Figure 4: Representative DART-FTICR mass spectra of P. tinctorius.(a) Air-dried (AD) wood chips. (b) Low-temperature dried (LD) wood chips. (c) High-temperature dried (HD) wood chips. (d) Distilled water extract. (e) 1:1 EtOH:H2O extract. (f) Ethyl acetate extract. (g) Benzene-ethanol extract. (h) Powdered samples.
Figure 4:

Representative DART-FTICR mass spectra of P. tinctorius.

(a) Air-dried (AD) wood chips. (b) Low-temperature dried (LD) wood chips. (c) High-temperature dried (HD) wood chips. (d) Distilled water extract. (e) 1:1 EtOH:H2O extract. (f) Ethyl acetate extract. (g) Benzene-ethanol extract. (h) Powdered samples.

The predictive accuracy for EAs of the samples of the test set was highest (100%). However, for the DWEs, BEs and EHs, one sample was incorrectly classified in each set, and the accuracies were all 85.71%. This phenomenon may be closely associated with the differences in the number of peaks and their relative abundance that may arise from the differential uptakes of compounds by the solvents. Ethyl acetate proved to be the most effective extraction solvent due to the greater number of peaks in the DART-FTICR-MS spectrum and the high predictive performance. Although different statistical results were obtained from the four extracts, the solvent type had a greater effect on the chemical profile than the classification performance based on OPLS-DA.

As an ambient ionization MS method, DART-MS has been applied to the analysis of gases, liquids and solids without requiring sample preparation (Cody et al. 2005). In addition to these applications, powdered samples can also be evaluated by placing them in the gap between the mass spectrometer and the ion source (Kim et al. 2011, 2015). Powdered P. santalinus wood is used medicinally to control hemorrhage, bleeding piles and inflammation (Arunakumara et al. 2011). A method for identifying P. santalinus powder is of great interest as abuse and adulteration in the industry and in the market place are increasing. Small amounts of P. santalinus and P. tinctorius powder were stuck to the surface of a capillary and then directly introduced into the ion source. The model established based on the powdered samples showed an accuracy of 100%, which is better than the models based on the DWE, BE and EH (Table 1). The number of ions detected in the powdered samples was greater than the number detected in the AD chips but less than that in the EA. Similar classification accuracies were obtained with the AD chips, EA and the powdered samples. Although noticeable differences were observed with different drying treatments, the solvent type and the physical form of the sample had little influence on the classification performance based on OPLS-DA. Considering the complexity of extract preparation and the toxicity associated with the chemical reagents, the analysis of wood extracts by DART-FTICR-MS is not recommended. Powdered samples can be used when wood chips of P. santalinus and P. tinctorius cannot be obtained.

Dramatic differences were observed in the DART-FTICR-derived fingerprints of the P. santalinus and P. tinctorius samples, and the high prediction accuracy (100%) demonstrated that DART-FTICR-MS can be used for rapid species-level identification of P. santalinus and P. tinctorius. Unique chemical profiles were obtained from the samples subjected to different treatment methods, illustrating the effects of the solvent type, the physical form of the sample and the drying treatment on the ions detected in the wood by DART-FTICR-MS.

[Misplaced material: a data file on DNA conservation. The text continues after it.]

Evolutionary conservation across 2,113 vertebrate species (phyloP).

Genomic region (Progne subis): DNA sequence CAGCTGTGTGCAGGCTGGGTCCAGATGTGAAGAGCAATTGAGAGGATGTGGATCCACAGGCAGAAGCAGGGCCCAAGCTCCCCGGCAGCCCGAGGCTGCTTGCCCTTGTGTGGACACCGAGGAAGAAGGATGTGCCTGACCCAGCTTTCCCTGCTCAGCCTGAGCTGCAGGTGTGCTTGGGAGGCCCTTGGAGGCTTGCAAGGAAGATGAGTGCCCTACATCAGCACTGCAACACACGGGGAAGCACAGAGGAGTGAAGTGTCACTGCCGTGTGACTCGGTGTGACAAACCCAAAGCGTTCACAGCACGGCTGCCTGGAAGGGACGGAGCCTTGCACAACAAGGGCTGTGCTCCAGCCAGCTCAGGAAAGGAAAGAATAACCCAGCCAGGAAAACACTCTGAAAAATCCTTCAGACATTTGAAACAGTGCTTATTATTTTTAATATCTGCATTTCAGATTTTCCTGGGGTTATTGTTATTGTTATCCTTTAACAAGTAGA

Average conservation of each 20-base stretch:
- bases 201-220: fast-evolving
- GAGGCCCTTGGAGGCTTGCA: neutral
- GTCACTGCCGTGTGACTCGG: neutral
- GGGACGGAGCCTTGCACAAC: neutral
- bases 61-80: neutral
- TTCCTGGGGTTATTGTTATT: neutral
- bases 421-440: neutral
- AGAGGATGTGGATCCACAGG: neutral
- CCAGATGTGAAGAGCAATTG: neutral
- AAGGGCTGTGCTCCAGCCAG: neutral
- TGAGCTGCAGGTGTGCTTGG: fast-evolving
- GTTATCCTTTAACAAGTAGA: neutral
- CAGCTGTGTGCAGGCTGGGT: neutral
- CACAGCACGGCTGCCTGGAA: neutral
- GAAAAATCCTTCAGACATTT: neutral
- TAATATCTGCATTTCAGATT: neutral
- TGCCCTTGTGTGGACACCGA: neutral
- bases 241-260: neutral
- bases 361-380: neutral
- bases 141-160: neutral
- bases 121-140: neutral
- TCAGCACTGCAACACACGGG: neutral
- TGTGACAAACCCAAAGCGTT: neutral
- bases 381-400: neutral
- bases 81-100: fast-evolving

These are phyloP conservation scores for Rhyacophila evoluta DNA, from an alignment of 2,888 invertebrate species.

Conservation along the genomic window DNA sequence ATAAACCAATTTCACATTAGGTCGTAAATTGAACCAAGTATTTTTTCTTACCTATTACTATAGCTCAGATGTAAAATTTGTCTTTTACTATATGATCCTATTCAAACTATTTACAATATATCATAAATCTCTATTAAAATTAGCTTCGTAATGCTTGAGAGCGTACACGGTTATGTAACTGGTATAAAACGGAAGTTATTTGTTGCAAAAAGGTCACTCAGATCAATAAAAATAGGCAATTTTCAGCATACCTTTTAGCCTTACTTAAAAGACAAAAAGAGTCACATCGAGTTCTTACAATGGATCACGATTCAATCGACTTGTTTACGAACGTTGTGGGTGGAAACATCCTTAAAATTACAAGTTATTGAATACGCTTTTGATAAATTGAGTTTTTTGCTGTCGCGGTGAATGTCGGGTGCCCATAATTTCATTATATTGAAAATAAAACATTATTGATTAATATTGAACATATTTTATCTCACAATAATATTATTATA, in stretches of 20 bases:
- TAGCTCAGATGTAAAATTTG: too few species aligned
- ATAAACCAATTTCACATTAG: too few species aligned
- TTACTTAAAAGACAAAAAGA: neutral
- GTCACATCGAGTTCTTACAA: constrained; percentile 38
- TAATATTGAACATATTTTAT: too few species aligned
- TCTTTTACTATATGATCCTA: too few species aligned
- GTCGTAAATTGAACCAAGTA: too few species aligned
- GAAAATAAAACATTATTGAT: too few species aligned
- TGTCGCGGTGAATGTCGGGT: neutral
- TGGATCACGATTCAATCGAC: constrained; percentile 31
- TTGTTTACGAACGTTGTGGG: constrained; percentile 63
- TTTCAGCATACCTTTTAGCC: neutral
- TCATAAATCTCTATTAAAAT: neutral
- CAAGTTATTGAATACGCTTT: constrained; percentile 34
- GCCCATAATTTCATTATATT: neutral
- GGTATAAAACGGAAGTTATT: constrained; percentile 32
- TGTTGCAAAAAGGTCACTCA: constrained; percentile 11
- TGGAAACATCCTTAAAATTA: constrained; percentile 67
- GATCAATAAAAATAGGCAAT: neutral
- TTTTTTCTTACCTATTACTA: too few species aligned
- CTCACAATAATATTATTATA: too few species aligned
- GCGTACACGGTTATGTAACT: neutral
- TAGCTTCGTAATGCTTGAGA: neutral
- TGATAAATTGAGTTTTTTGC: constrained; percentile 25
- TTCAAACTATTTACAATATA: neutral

Markers for the identification of P. santalinus and P. tinctorius

In addition to differentiating the two species based on model establishment and prediction, the most important advantage of OPLS-DA is that it can identify marker compounds for making this distinction. Variable influence on projection (VIP) reflects the importance of a variable in the model according to Y (in this study, Y is wood species) (Yang et al. 2006). The variable contributes substantially to Y when its VIP value is larger than 1 (Umetrics 2008). Variables with smaller covariance but high correlation to the score of the predictive OPLS component in the S-plot can be considered candidates for biomarkers (Rajalahti et al. 2009). Additionally, as another evaluation method, the t-test was performed to identify variables that significantly differentiate the two sets of data (P<0.05). After comprehensively considering the S-plot in Figure S2, variables with VIP values larger than 1.6 (Figure S3) and P values less than 0.05 were selected as potential markers for the differentiation of P. santalinus and P. tinctorius. Based on these principles, five variables were considered as markers in the case of the AD chips (Table S2). Each variable, 477.39, 254.21, 473.36, 272.22 and 258.24 m/z, presented high VIP values and significant differences in intensity between the species.

To intuitively verify the capacity of these five potential markers to classify P. santalinus and P. tinctorius, mass data from the five potential markers in all the samples were used to prepare a heatmap and conduct HCA based on ward.D (Figure S4). The HCA dendrogram shows that all the samples can be divided into two groups. All the samples from the training set and test set were classified correctly. When a new OPLS-DA model was built based on the mass data from the training set samples using the five potential markers, R2X (0.981) was substantially improved and the prediction accuracy was also 100% (Table 1). These results suggested that these five variables, 477.39, 254.21, 473.36, 272.22 and 258.24 m/z, can be used as markers to classify AD chips of samples from P. santalinus and P. tinctorius. The high prediction accuracy obtained with the selected markers makes it possible to establish a model and prediction method that does not involve all of the variables, and this can significantly reduce time necessary for data analysis when evaluating a large number of samples.